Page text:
A Witness’ Observation or Unsolicited Advice to Rude People

You didn’t know that man that scanned your groceries just found out they lost their home. You didn’t consider that perhaps the woman you intentionally bumped into to make the subway was abused as a child. You were not mindful that your cashier found out they didn’t get accepted to any schools and felt lost. You sure weren’t aware of the train conductor’s recent spell at the hospital. Did you know that the teenage waiter that served you soup struggles with depression or that the barista at your coffee shop’s dog just died?

Let me tell you what you did know.

You knew the supermarket’s slow scanning was making you run late so you complained to the manager. You knew that pushing someone aside was acceptable behavior to catch a train. You knew that the train was late and because you were already running late you would take it out your frustration on the conductor. You also knew that when your coffee wasn’t made right the barista should be spoken to harshly.

To be fair, I also don’t know about your life or why you felt you had to act that way to another today. But let me tell you something I know.

1. Everybody deserves respect. They are people, just like you, with family, fears, successes and struggles. If you haven’t been taught that by now in your upbringing or professional life then let me quickly spell it out. It’s called (say it with me now) “common decency.” This is the minimum standard of  being human.

2. If common decency doesn’t seem to be your thing, perhaps this may bring a different perspective. The world (and the communities in it) are smaller than you think. People know each other and they love to talk. You may not know it, but that person is or may one day be someone in a position to help you. Or, they may know someone that can make a positive impact on how things may go for you or someone you care for in the future. Reputation is an important thing and people remember rude people.

Think more long term. Being rude is being shortsighted.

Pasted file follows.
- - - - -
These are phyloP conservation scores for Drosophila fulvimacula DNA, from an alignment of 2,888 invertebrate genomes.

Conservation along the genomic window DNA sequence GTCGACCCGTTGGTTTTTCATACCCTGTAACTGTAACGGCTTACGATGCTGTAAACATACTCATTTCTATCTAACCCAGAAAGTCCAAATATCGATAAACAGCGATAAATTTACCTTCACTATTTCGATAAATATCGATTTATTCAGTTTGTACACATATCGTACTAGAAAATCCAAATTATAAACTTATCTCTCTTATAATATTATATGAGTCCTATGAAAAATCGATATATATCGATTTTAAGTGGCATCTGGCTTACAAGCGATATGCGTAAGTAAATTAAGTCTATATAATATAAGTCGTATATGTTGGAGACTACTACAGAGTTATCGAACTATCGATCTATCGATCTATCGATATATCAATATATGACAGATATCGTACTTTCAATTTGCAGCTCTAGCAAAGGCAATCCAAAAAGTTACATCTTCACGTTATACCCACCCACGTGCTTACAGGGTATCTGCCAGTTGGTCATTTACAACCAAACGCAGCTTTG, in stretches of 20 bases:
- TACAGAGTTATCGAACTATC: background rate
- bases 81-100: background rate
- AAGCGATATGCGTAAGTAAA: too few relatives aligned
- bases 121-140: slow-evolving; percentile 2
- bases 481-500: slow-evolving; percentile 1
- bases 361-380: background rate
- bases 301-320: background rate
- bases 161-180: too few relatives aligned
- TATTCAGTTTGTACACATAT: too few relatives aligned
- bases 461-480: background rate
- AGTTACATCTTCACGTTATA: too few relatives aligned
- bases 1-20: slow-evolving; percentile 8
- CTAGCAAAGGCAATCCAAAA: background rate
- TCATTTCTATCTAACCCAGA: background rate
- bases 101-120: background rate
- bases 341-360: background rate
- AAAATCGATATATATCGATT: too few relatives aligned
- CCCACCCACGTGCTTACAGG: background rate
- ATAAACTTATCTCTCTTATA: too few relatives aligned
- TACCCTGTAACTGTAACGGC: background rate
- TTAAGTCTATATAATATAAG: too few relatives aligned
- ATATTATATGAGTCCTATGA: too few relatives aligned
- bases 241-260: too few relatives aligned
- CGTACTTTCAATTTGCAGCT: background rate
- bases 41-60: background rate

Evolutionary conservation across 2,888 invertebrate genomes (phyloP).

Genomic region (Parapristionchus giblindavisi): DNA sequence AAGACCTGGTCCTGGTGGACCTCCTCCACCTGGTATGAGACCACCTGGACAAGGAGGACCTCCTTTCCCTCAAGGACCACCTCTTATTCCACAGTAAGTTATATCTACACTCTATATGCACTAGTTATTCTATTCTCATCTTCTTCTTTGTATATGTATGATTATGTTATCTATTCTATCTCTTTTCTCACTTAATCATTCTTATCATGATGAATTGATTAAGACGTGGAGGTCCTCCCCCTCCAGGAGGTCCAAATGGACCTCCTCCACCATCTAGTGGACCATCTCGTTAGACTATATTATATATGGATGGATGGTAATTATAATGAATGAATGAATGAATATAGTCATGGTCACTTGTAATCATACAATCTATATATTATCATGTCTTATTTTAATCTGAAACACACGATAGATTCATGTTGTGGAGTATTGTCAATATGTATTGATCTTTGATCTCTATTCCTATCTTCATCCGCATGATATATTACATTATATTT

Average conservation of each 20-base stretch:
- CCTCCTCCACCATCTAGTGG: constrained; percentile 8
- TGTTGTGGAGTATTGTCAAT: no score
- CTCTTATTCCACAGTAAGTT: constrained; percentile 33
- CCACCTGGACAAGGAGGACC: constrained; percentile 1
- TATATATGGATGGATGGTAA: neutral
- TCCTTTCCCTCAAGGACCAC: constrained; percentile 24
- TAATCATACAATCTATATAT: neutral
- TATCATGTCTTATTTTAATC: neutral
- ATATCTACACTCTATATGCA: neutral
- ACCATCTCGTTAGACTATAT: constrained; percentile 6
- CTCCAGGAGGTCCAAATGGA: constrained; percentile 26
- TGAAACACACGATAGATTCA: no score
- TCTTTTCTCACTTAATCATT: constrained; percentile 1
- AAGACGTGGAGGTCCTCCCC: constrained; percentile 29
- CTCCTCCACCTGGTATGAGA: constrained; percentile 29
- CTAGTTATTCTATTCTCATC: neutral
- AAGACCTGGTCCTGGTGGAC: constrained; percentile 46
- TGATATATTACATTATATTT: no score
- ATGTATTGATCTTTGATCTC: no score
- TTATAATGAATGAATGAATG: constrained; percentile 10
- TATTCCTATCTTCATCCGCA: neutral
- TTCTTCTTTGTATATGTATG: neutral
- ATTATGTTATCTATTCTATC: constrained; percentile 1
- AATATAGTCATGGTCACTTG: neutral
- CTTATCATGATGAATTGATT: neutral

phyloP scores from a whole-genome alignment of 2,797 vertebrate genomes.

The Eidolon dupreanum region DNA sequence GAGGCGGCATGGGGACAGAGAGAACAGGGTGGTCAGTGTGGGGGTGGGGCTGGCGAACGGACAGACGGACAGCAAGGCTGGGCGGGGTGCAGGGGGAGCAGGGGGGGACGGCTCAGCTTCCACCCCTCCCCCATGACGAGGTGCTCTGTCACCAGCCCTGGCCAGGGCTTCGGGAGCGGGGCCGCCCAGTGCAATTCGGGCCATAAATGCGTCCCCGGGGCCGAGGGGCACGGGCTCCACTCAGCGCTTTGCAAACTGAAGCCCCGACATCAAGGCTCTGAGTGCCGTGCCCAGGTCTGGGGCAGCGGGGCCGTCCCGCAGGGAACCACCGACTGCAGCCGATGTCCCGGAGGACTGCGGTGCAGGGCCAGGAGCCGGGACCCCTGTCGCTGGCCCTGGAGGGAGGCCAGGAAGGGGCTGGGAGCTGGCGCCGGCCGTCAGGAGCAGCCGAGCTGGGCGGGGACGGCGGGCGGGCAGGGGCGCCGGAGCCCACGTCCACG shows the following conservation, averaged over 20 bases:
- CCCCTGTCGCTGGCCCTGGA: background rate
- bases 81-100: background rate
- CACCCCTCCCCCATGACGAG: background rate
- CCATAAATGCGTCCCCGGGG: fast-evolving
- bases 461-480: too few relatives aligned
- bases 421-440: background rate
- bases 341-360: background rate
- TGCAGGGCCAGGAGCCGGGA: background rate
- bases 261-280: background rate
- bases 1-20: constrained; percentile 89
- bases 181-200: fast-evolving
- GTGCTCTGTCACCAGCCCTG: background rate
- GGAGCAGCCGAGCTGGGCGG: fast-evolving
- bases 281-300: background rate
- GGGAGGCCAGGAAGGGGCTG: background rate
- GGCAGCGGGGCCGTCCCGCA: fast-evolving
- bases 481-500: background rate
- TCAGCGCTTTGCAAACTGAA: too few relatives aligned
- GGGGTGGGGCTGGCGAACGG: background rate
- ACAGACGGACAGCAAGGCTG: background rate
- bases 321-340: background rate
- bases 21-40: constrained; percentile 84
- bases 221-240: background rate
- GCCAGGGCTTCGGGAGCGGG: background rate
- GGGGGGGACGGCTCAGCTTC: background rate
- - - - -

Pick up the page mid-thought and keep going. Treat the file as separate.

3. And if 1 and 2 haven’t given you pause to your ways, than this last one should. There are other people witnessing your rudeness to others. You do not live in a bubble and no, we don’t agree with your behavior when you look around for support. Remember what I said about community? It also applies to everyone else around you watching you make a scene.

You see, rude people, your scene inspires solidarity against you in the check out line, inspires writers to base villains upon you and gives bloggers another story to comment on.

Think twice. Be nice. Give people the benefit of the doubt. Who knows? You may be surprised how much better it all can result if you do.

Author: Sigalle Barness

Sigalle Barness is the Chief Operating Officer of Lawline, the nation's leading online provider of Continuing Legal Education. Sigalle provides leadership and vision to ensure Lawline has the proper processes and people in place to effectively grow the organization while ensuring financial strength, stability, and profitability. Sigalle approaches her work with respect, candor, and a balance of decisiveness and flexibility as she furthers the objectives of the company. Sigalle's favorite things in the whole world are her husband and two children. Sigalle also loves good food and travel. She is an avid lover of music, video games, blogging, and cooking.

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